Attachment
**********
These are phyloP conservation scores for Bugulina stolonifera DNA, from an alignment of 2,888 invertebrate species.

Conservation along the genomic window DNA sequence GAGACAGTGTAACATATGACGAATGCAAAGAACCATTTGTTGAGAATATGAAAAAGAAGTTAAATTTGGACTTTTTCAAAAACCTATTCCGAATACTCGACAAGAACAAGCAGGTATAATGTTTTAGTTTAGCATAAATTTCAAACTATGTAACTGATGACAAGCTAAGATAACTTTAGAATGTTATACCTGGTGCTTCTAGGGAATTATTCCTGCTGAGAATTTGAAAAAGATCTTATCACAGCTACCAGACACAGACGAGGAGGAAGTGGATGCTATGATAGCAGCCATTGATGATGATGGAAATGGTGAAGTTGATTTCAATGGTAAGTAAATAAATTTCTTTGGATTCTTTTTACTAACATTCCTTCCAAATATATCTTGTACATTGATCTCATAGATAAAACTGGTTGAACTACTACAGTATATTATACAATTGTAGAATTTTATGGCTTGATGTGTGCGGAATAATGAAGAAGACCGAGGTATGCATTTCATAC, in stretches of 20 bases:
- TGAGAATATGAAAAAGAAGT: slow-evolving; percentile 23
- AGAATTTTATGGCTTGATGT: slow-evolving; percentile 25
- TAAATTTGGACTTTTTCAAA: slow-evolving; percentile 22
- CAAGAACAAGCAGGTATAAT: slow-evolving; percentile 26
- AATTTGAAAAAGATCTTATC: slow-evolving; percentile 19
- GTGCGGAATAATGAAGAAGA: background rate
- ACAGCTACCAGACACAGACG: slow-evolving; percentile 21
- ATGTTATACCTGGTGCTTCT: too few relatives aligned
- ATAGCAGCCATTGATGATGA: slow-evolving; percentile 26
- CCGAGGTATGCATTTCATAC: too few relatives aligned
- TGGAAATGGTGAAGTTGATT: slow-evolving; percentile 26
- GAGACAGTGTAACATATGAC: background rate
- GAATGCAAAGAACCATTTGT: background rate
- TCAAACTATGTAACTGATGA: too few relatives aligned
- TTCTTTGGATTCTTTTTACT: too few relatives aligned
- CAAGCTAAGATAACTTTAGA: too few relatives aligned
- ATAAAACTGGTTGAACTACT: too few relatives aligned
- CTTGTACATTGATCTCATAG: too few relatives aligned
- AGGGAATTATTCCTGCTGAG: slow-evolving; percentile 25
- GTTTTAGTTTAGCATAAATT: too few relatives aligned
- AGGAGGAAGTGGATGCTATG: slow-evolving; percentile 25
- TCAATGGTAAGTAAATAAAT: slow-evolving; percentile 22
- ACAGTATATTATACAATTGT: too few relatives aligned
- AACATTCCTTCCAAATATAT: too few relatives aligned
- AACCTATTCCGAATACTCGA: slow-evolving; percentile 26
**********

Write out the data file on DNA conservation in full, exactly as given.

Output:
These are phyloP conservation scores for Bugulina stolonifera DNA, from an alignment of 2,888 invertebrate species.

Conservation along the genomic window DNA sequence GAGACAGTGTAACATATGACGAATGCAAAGAACCATTTGTTGAGAATATGAAAAAGAAGTTAAATTTGGACTTTTTCAAAAACCTATTCCGAATACTCGACAAGAACAAGCAGGTATAATGTTTTAGTTTAGCATAAATTTCAAACTATGTAACTGATGACAAGCTAAGATAACTTTAGAATGTTATACCTGGTGCTTCTAGGGAATTATTCCTGCTGAGAATTTGAAAAAGATCTTATCACAGCTACCAGACACAGACGAGGAGGAAGTGGATGCTATGATAGCAGCCATTGATGATGATGGAAATGGTGAAGTTGATTTCAATGGTAAGTAAATAAATTTCTTTGGATTCTTTTTACTAACATTCCTTCCAAATATATCTTGTACATTGATCTCATAGATAAAACTGGTTGAACTACTACAGTATATTATACAATTGTAGAATTTTATGGCTTGATGTGTGCGGAATAATGAAGAAGACCGAGGTATGCATTTCATAC, in stretches of 20 bases:
- TGAGAATATGAAAAAGAAGT: slow-evolving; percentile 23
- AGAATTTTATGGCTTGATGT: slow-evolving; percentile 25
- TAAATTTGGACTTTTTCAAA: slow-evolving; percentile 22
- CAAGAACAAGCAGGTATAAT: slow-evolving; percentile 26
- AATTTGAAAAAGATCTTATC: slow-evolving; percentile 19
- GTGCGGAATAATGAAGAAGA: background rate
- ACAGCTACCAGACACAGACG: slow-evolving; percentile 21
- ATGTTATACCTGGTGCTTCT: too few relatives aligned
- ATAGCAGCCATTGATGATGA: slow-evolving; percentile 26
- CCGAGGTATGCATTTCATAC: too few relatives aligned
- TGGAAATGGTGAAGTTGATT: slow-evolving; percentile 26
- GAGACAGTGTAACATATGAC: background rate
- GAATGCAAAGAACCATTTGT: background rate
- TCAAACTATGTAACTGATGA: too few relatives aligned
- TTCTTTGGATTCTTTTTACT: too few relatives aligned
- CAAGCTAAGATAACTTTAGA: too few relatives aligned
- ATAAAACTGGTTGAACTACT: too few relatives aligned
- CTTGTACATTGATCTCATAG: too few relatives aligned
- AGGGAATTATTCCTGCTGAG: slow-evolving; percentile 25
- GTTTTAGTTTAGCATAAATT: too few relatives aligned
- AGGAGGAAGTGGATGCTATG: slow-evolving; percentile 25
- TCAATGGTAAGTAAATAAAT: slow-evolving; percentile 22
- ACAGTATATTATACAATTGT: too few relatives aligned
- AACATTCCTTCCAAATATAT: too few relatives aligned
- AACCTATTCCGAATACTCGA: slow-evolving; percentile 26